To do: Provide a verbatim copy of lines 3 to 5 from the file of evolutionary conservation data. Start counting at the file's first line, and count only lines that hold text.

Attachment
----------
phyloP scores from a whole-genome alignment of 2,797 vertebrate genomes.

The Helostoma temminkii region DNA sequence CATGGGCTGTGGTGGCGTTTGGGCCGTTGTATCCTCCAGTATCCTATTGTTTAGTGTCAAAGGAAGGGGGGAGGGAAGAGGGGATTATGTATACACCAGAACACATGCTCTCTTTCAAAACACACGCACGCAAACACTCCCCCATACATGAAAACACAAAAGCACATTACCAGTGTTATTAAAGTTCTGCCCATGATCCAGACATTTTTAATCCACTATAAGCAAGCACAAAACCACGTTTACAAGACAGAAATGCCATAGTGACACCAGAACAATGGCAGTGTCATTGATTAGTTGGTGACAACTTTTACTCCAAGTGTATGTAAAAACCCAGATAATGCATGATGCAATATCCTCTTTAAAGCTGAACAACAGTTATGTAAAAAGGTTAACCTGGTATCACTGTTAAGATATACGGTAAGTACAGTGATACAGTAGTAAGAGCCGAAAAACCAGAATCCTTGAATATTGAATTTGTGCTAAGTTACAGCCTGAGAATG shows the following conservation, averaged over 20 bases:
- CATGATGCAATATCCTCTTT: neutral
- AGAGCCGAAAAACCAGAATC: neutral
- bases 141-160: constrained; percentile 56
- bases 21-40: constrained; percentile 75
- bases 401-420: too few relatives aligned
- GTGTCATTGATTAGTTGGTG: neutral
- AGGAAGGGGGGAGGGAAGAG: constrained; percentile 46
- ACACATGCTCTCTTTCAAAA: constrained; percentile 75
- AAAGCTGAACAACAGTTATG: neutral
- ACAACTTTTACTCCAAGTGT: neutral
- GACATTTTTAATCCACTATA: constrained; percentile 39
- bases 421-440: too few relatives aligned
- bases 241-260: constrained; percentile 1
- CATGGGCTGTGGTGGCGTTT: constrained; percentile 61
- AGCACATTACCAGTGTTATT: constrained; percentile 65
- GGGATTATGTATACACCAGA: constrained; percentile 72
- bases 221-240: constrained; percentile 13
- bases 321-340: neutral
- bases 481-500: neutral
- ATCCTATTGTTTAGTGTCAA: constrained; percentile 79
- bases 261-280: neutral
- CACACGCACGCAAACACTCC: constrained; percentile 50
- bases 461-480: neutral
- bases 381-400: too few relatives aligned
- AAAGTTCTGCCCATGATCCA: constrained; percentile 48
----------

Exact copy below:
- CATGATGCAATATCCTCTTT: neutral
- AGAGCCGAAAAACCAGAATC: neutral
- bases 141-160: constrained; percentile 56